Q. The world’s leading enterprises have shown much interest in the science of delaying aging. Altos Lab, for example, has raised $3 billion to get started and to hire some of the best scientists in the world. Do you think it is possible that we will see a dystopian future in which a thousand billionaires live hundreds of years, while the rest of the population has a life expectancy similar to the current one?
A. It shouldn’t be impossible to, for instance, extend human lifespan to 200 or 300 years, something like that. And of course, as with anything else, if it starts out expensive, rich people are going to have it. But a lot of scientists would probably want to have this for themselves. And many activists. I don’t expect it to be something that rich people invent and then keep for themselves, that would be totally unstable. If it’s expensive in the beginning, there is going to be an absolute race to lower the price and find alternatives so that everyone can get it. I think that’s also what you see with technology in general. The stuff that the common person has today is stuff that even kings couldn’t get 100 years ago.
Q. What is the easiest thing you can do right now to prolong your life?
A. The stuff that’s easy to do is often also what doesn’t work as well as the stuff that’s difficult, such as working out and eating healthy. But keeping your mouth clean is one of the easiest things you can do to extend your life. Because we can see these weird correlations between pathogens of the mouth and then the development of cardiovascular diseases and dementia. It is pretty easy to prevent these bacterial infections by removing the food in which they breed from the mouth. So if you remove the food, you decrease the likelihood that you have an overgrowth of these bacteria. People who get inflammatory conditions of the mouth have an increased risk of getting blood clots, getting dementia, of dying early. These risks can be avoided by cleaning two to three minutes a day. Just keep your mouth clean. Remember to brush your teeth and use dental floss. Being a blood donor could also have a beneficial effect.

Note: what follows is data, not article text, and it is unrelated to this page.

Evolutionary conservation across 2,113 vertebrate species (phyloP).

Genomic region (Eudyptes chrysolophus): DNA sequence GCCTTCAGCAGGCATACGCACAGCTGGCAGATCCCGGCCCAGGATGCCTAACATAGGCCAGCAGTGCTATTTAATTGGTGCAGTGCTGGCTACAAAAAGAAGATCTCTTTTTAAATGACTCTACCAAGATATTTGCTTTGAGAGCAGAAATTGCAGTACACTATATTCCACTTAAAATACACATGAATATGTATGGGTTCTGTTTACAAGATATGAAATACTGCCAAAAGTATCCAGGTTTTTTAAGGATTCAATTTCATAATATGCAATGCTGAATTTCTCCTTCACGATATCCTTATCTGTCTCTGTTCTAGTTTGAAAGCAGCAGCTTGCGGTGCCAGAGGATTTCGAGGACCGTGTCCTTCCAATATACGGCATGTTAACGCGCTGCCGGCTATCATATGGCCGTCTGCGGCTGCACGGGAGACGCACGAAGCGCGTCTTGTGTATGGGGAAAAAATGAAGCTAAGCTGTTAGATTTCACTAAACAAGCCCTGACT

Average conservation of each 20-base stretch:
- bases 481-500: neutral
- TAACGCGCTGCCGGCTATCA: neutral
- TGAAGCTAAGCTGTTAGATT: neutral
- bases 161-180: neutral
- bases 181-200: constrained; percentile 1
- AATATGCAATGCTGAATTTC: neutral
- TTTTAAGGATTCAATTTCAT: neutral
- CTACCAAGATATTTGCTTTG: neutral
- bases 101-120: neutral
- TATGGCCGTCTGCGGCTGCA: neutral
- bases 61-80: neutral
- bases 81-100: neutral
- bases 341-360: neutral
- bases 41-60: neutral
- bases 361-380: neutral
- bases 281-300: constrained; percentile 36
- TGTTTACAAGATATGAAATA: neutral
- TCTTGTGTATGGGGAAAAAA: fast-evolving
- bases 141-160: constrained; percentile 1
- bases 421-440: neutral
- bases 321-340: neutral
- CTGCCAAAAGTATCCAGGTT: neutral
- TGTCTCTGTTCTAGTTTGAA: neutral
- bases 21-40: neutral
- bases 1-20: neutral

Q. Being small is also a favorable factor when it comes to living longer. Why?
A. There are two things that could be an explanation. And the first one is quite simply that when you are a larger person, you have more cells. So if we assume that every cell can become a cancer cell, then when you have more cells, you have a slightly higher risk of getting cancer. And we do see that larger people have a slightly increased risk of getting cancer. That’s probably not most of the story. Most of the story is probably due to growth signaling, which makes you larger, but it also makes you age faster, because when there is more growth signaling in your body, you have a decrease in repair. It seems that the body either focuses on growth or focuses on repair.
Q. When looking for the keys to eternal life from a scientific point of view, one usually looks at places where there is great longevity, such as Okinawa in Japan or Nicoya in Costa Rica. Researchers then dissect the characteristics of the way of life, what the population eats or what they do, and try to encapsulate those characteristics. But often longevity is the result of a holistic lifestyle, where food, places, ways of socializing and other factors come together.
A. I’ve thought about that quite a lot because it is true that there’s a very tight connection between your physical health and your mental health and vice versa. The placebo effect, that thinking something has a medical effect, makes it so, but also the nocebo effect, which is just the opposite. This is a problem with food because you can end up harming yourself more from feeling guilty and stressed that you didn’t follow your diet, that from the actual physical effect it has on your body. So that’s definitely something that you need to be aware of.
Q. During the 20th century, there was an enormous rise in life expectancy, but in recent years it seems that the trend has slowed down and there are countries like the US where life expectancy has decreased. Have we reached the limit?
A. I think there are signs all around that the United States is not a healthy society at the moment. They have a big problem with guns, with drug addictions and the obesity epidemic, and now their life expectancy is falling. I don’t necessarily think that it is going to spread to the rest of the world. So far we’ve seen gradual increase in life expectancy in all countries, because we’re still making improvements in the way we live and in medicine. Then the big hope is, can we then build on top of that natural increase by coming up with anti-aging drugs? And that’s where it becomes more hypothetical, but I really hope that it will become more exponential and we can have people that are alive today dying at 100 years or 150 years of age.